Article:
Director/writer Cameron Crowe was at the top of his game when he continuously released some of the most iconic movies to date, including Jerry Maguire, Almost Famous and Vanilla Sky. However his boom went bust when Elizabeth Town flopped. After a seven year hiatus, audiences have been anticipating his recent light-hearted venture, We Bought a Zoo.
The project is based on a true story, adapted from Benjamin Mee’s memoir, We Bought a Zoo: The Amazing True Story of a Young Family, a Broken Down Zoo, and the 200 Wild Animals That Changed Their Lives Forever. There are alterations from the real event and the film, for example, Benjamin’s wife was alive when they bought the zoo. Those who have not read the book may still be familiar with the tale as in 2007 there was a BBC 2 mini-series documentary, entitled Ben’s Zoo, which showed Ben and his family revamp the Dartmoor Zoological Park.
Journalist Benjamin Mee (Matt Damon) is distraught after the death of his wife, Katherine, leaving him the sole guardian of misunderstood teenager, Dylan (Colin Ford) and seven year old, Rosie (Maggie Elizabeth Jones). When Dylan is expelled from school after three suspensions Benjamin quits his job to live the adventure, rather than research from afar. He wants to give his children a fresh start and some wise life lessons by escaping from the memories of Katherine. This means packing up and leaving the city for the country to live in a large house where their back garden is a zoo. Why do this? Why not? On arrival the family are introduced to the zoo staff, led by Kelly Foster (Scarlett Johansson). The group join together to save the animals and reopen the zoo for the 7th of July, whilst trying to reach the strict standards of zoo inspector, Walter Ferris.
Like most Crowe films, the characters lead the story. Where he fails is that there are too many characters, meaning only protagonist Ben is given the right amount of depth to really make an impact.
The dialogue at the beginning of the film is quite artificial, but this does improve as the story progresses. Matt never fails to put on a good performance and unsurprisingly here he is believable as the father who is trying to reconnect with his kids and deal with his wife’s death. However, Scarlett Johansson is not given enough screen time to really divulge into her character. Some scenes between the two either go straight to the point, or they never get to the point. Crowe has effectively displayed the woes of Dylan, who spends his time drawing sinister images, through realistic confrontations between him and his father. Rising star, Elle Fanning, proves she is advancing in on her older sister, Dakota Fanning’s, footsteps with her genuine performance as Dylan’s cute love interest.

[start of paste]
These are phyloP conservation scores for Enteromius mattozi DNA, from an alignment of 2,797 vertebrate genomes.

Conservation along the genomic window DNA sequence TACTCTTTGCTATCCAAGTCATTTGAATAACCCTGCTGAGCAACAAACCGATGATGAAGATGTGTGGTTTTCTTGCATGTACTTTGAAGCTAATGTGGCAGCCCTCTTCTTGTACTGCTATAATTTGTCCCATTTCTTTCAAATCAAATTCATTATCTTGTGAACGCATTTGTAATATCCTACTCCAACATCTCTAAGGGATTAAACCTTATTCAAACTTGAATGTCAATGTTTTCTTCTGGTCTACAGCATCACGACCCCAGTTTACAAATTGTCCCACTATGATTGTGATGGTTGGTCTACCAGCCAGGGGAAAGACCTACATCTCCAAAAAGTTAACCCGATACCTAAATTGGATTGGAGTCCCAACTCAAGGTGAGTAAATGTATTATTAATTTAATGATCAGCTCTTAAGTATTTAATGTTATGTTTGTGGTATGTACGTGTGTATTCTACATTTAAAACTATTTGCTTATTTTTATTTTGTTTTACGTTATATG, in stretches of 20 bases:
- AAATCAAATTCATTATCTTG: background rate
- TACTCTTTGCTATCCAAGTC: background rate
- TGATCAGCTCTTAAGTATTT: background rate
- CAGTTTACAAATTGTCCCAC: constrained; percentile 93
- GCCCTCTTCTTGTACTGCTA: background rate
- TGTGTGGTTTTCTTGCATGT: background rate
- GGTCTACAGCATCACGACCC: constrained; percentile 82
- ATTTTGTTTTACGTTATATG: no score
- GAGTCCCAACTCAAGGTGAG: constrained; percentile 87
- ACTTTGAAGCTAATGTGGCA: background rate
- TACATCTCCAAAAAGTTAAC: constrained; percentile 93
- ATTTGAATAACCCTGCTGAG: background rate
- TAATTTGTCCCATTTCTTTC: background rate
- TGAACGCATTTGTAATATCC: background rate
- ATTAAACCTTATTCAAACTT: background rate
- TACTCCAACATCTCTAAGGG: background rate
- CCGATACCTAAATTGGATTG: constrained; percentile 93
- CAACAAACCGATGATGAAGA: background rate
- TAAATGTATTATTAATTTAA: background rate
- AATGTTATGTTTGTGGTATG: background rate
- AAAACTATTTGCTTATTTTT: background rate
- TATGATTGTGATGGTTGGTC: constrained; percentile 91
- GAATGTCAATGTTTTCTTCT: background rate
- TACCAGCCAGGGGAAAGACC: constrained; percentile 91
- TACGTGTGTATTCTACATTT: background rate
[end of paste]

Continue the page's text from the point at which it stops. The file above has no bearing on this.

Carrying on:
Although the family’s grief is meant to link with the story of the zoo, they instead seem separate and detached, even though it is clear they are meant to affect each other. However, one too obvious connection is between the dying tiger and the broken Ben. Despite this Crowe has been successful in capturing the gorgeous nature of the park. Not a lot of time is given to the animals in the zoo, but it is enough to keep the animals fully entertaining, especially when there is a jam packed soundtrack blaring in the background. The film may be exceedingly long and predictable, but it is difficult not to become absorbed into the Mee’s flight.
As expressed throughout the film, the journey towards opening the zoo was the true adventure that the Mee’s were searching for. The movie may not be Crowe’s best, however it offers a heartfelt delight that will be enjoyed by all of the family.
By Danielle Shields